It took me a couple of reads of Ross Douthat’s column on Iraq, then a few minutes of reflection, to figure out why it bothered me. Its breezy tone, well written and succint, annoyed me at first. ( “Few Americans noticed, though, and even fewer cared.”) But I quickly realized my annoyance didn’t come from any personal grudge against Douthat, or a disdain for his writings or political beliefs. It was just my own emotional response to what he’d written. Mainly, that his column was, more or less, spot on.
I suppose I’m one of those “fewer” Americans who actually care about the war. I spend good chunks of the day thinking about it, as I’ve done for the past six years, in varying degrees of intensity. So to see an issue I care about(though “care” seems a pretty weak word here, as does “issue”) dismissed, or to have it pointed out that it’s being dismissed by the country, provoked me to bloggery.
Douthat smartly explains the political analysis behind why Iraq is now “the forgotten war.” Specifically, why Obama’s happy to forget it, and why the anti-war left has gone silent.
Plenty of war-skeptics are unconvinced that Iraq’s recent stabilization will deliver a happy outcome in the long run. But the surge smoothed the way for withdrawal, which is what the war’s critics have wanted all along — so why rock the boat?…For the Obama administration, there’s nothing to be gained from reopening old wounds. They’re just happy to have inherited a timeline for pulling out our troops, instead of having to negotiate their own.
He also nails the other big reason why it might be wise not to forget Iraq just yet. The war isn’t over.
Except that the Iraq war isn’t finished yet. There are still 130,000 American troops in the country. As Maliki acknowledged during his visit to Washington, there will probably be thousands of soldiers there after 2011, when the current Status of Forces Agreement states that our troops must be withdrawn.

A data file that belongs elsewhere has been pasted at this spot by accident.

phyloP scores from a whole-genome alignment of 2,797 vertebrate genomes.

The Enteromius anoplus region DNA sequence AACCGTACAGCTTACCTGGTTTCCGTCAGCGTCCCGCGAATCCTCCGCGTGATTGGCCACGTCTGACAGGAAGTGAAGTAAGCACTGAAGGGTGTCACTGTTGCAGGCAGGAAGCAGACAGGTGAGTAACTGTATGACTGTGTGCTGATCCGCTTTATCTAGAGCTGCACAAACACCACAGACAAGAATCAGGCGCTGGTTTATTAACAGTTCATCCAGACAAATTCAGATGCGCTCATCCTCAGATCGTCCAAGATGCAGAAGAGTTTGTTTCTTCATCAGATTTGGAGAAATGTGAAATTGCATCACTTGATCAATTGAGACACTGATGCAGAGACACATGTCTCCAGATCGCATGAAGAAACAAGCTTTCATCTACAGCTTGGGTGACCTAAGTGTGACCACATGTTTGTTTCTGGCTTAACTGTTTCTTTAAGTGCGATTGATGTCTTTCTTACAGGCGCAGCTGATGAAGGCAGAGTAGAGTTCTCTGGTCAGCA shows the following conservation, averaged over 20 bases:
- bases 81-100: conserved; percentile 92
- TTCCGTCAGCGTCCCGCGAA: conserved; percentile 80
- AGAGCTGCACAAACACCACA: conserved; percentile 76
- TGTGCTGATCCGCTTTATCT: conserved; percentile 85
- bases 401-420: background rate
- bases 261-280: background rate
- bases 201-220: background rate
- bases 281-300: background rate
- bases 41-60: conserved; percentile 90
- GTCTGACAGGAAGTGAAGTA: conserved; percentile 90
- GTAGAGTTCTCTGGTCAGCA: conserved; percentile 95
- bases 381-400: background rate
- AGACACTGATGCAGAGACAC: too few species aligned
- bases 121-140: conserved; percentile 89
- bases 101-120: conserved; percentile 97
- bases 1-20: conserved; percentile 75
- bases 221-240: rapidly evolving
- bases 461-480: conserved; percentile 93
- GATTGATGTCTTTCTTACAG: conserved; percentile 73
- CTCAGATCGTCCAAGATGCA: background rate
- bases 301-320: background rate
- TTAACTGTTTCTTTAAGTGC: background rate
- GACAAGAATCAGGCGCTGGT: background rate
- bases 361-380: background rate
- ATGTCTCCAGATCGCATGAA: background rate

Nobody’s sure exactly what this residual force will be doing. But that’s because nobody — nobody — knows how Iraq will look once American combat troops are gone. As soon as we do, the current consensus will likely come apart. It holds, for now, because everybody has an interest in the idea of a swift withdrawal. War supporters want the chance to claim victory. War opponents want the chance to claim vindication. Obama wants the problem off his desk.
Sure, I could quibble with a few of his points. The argument that the anti-war crowd wanted to “leave Iraq to the furies” misses the point that the furies already got a pretty good whack at the country before and during the surge. (We were told that if we left there would be “dire consequences.” I’d just point out that under our watch, much of the sectarian cleansing took place, and it’s hard to get more dire in country of 26 million than having 250,000 of your civilians killed, and a million plus refugees.)
I’d also argue that Iraq, for a good five years, dominated and shaped the political debate in a way that Korea and the Phillipines never did. Plus, I’d like to know what the “long term benefits” of kicking Spain out of the Phillipines were for us. (South Korea, that’s easy–Samsung!)
But, as I said, minor points of debate in his essay. We are forgetting the war in Iraq, and we’re doing so at our peril. Forgotten wars can get re-remembered real quick. Afghanistan is dominating the headlines now, but even as late as last fall when I went there, many soldiers I talked to still thought of Afghanistan as the forgotten one.